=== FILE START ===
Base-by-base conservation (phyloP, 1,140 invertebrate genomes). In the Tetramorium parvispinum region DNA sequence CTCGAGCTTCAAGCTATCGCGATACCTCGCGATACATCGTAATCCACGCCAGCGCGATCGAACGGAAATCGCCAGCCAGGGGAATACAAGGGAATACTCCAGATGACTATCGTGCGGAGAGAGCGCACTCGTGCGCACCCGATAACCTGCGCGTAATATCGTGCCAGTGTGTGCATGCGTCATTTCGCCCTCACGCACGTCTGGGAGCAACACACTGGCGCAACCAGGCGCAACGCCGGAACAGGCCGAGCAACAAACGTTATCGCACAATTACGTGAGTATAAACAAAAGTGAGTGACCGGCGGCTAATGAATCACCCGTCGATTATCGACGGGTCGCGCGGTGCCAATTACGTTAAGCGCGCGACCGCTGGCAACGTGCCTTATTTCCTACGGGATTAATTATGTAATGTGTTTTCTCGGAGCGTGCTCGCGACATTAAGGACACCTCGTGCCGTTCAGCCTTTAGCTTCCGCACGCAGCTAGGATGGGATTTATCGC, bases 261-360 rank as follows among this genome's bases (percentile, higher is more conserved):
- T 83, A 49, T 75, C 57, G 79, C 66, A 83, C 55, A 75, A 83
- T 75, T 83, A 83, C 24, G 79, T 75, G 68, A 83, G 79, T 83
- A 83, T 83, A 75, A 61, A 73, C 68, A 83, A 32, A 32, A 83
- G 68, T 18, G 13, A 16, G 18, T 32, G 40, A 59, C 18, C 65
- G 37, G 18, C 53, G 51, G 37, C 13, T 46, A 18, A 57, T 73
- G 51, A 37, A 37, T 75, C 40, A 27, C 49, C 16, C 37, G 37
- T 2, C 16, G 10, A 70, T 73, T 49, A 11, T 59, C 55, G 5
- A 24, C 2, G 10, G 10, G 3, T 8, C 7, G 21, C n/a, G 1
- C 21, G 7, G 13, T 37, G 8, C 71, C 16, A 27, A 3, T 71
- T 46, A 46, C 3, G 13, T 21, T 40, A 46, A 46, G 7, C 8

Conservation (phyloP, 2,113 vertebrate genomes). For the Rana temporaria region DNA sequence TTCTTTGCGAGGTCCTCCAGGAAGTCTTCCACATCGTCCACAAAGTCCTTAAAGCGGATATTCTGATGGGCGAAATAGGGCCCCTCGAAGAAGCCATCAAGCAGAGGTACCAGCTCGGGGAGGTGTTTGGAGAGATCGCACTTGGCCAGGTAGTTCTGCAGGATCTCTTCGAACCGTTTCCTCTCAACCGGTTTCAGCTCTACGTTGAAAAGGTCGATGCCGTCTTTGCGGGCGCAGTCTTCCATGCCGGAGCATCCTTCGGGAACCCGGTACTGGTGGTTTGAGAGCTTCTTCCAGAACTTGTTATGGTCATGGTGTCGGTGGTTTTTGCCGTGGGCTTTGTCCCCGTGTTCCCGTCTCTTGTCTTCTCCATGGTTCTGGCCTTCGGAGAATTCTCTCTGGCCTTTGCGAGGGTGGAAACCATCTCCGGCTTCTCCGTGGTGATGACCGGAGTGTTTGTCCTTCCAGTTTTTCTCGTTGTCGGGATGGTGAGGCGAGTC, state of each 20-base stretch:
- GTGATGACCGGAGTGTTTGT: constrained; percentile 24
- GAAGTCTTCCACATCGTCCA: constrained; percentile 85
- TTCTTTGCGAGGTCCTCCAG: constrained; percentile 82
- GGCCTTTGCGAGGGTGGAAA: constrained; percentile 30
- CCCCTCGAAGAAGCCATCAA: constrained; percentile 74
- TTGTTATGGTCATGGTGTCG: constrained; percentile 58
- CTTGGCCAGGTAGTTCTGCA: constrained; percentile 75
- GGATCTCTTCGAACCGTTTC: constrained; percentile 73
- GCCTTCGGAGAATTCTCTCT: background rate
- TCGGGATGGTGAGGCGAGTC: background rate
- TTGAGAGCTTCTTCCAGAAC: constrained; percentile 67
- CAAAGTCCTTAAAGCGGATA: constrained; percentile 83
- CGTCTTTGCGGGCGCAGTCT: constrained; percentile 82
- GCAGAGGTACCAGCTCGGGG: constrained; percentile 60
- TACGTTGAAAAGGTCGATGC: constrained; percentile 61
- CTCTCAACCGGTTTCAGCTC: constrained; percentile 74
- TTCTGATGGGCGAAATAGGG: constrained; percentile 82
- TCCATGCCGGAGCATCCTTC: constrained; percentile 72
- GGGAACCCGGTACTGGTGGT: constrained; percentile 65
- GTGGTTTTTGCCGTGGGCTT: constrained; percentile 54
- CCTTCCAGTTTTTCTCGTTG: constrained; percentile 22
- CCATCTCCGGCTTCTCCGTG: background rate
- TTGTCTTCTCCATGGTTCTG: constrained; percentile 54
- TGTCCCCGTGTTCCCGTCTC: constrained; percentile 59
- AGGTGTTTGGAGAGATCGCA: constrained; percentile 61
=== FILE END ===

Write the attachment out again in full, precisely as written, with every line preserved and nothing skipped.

Base-by-base conservation (phyloP, 1,140 invertebrate genomes). In the Tetramorium parvispinum region DNA sequence CTCGAGCTTCAAGCTATCGCGATACCTCGCGATACATCGTAATCCACGCCAGCGCGATCGAACGGAAATCGCCAGCCAGGGGAATACAAGGGAATACTCCAGATGACTATCGTGCGGAGAGAGCGCACTCGTGCGCACCCGATAACCTGCGCGTAATATCGTGCCAGTGTGTGCATGCGTCATTTCGCCCTCACGCACGTCTGGGAGCAACACACTGGCGCAACCAGGCGCAACGCCGGAACAGGCCGAGCAACAAACGTTATCGCACAATTACGTGAGTATAAACAAAAGTGAGTGACCGGCGGCTAATGAATCACCCGTCGATTATCGACGGGTCGCGCGGTGCCAATTACGTTAAGCGCGCGACCGCTGGCAACGTGCCTTATTTCCTACGGGATTAATTATGTAATGTGTTTTCTCGGAGCGTGCTCGCGACATTAAGGACACCTCGTGCCGTTCAGCCTTTAGCTTCCGCACGCAGCTAGGATGGGATTTATCGC, bases 261-360 rank as follows among this genome's bases (percentile, higher is more conserved):
- T 83, A 49, T 75, C 57, G 79, C 66, A 83, C 55, A 75, A 83
- T 75, T 83, A 83, C 24, G 79, T 75, G 68, A 83, G 79, T 83
- A 83, T 83, A 75, A 61, A 73, C 68, A 83, A 32, A 32, A 83
- G 68, T 18, G 13, A 16, G 18, T 32, G 40, A 59, C 18, C 65
- G 37, G 18, C 53, G 51, G 37, C 13, T 46, A 18, A 57, T 73
- G 51, A 37, A 37, T 75, C 40, A 27, C 49, C 16, C 37, G 37
- T 2, C 16, G 10, A 70, T 73, T 49, A 11, T 59, C 55, G 5
- A 24, C 2, G 10, G 10, G 3, T 8, C 7, G 21, C n/a, G 1
- C 21, G 7, G 13, T 37, G 8, C 71, C 16, A 27, A 3, T 71
- T 46, A 46, C 3, G 13, T 21, T 40, A 46, A 46, G 7, C 8

Conservation (phyloP, 2,113 vertebrate genomes). For the Rana temporaria region DNA sequence TTCTTTGCGAGGTCCTCCAGGAAGTCTTCCACATCGTCCACAAAGTCCTTAAAGCGGATATTCTGATGGGCGAAATAGGGCCCCTCGAAGAAGCCATCAAGCAGAGGTACCAGCTCGGGGAGGTGTTTGGAGAGATCGCACTTGGCCAGGTAGTTCTGCAGGATCTCTTCGAACCGTTTCCTCTCAACCGGTTTCAGCTCTACGTTGAAAAGGTCGATGCCGTCTTTGCGGGCGCAGTCTTCCATGCCGGAGCATCCTTCGGGAACCCGGTACTGGTGGTTTGAGAGCTTCTTCCAGAACTTGTTATGGTCATGGTGTCGGTGGTTTTTGCCGTGGGCTTTGTCCCCGTGTTCCCGTCTCTTGTCTTCTCCATGGTTCTGGCCTTCGGAGAATTCTCTCTGGCCTTTGCGAGGGTGGAAACCATCTCCGGCTTCTCCGTGGTGATGACCGGAGTGTTTGTCCTTCCAGTTTTTCTCGTTGTCGGGATGGTGAGGCGAGTC, state of each 20-base stretch:
- GTGATGACCGGAGTGTTTGT: constrained; percentile 24
- GAAGTCTTCCACATCGTCCA: constrained; percentile 85
- TTCTTTGCGAGGTCCTCCAG: constrained; percentile 82
- GGCCTTTGCGAGGGTGGAAA: constrained; percentile 30
- CCCCTCGAAGAAGCCATCAA: constrained; percentile 74
- TTGTTATGGTCATGGTGTCG: constrained; percentile 58
- CTTGGCCAGGTAGTTCTGCA: constrained; percentile 75
- GGATCTCTTCGAACCGTTTC: constrained; percentile 73
- GCCTTCGGAGAATTCTCTCT: background rate
- TCGGGATGGTGAGGCGAGTC: background rate
- TTGAGAGCTTCTTCCAGAAC: constrained; percentile 67
- CAAAGTCCTTAAAGCGGATA: constrained; percentile 83
- CGTCTTTGCGGGCGCAGTCT: constrained; percentile 82
- GCAGAGGTACCAGCTCGGGG: constrained; percentile 60
- TACGTTGAAAAGGTCGATGC: constrained; percentile 61
- CTCTCAACCGGTTTCAGCTC: constrained; percentile 74
- TTCTGATGGGCGAAATAGGG: constrained; percentile 82
- TCCATGCCGGAGCATCCTTC: constrained; percentile 72
- GGGAACCCGGTACTGGTGGT: constrained; percentile 65
- GTGGTTTTTGCCGTGGGCTT: constrained; percentile 54
- CCTTCCAGTTTTTCTCGTTG: constrained; percentile 22
- CCATCTCCGGCTTCTCCGTG: background rate
- TTGTCTTCTCCATGGTTCTG: constrained; percentile 54
- TGTCCCCGTGTTCCCGTCTC: constrained; percentile 59
- AGGTGTTTGGAGAGATCGCA: constrained; percentile 61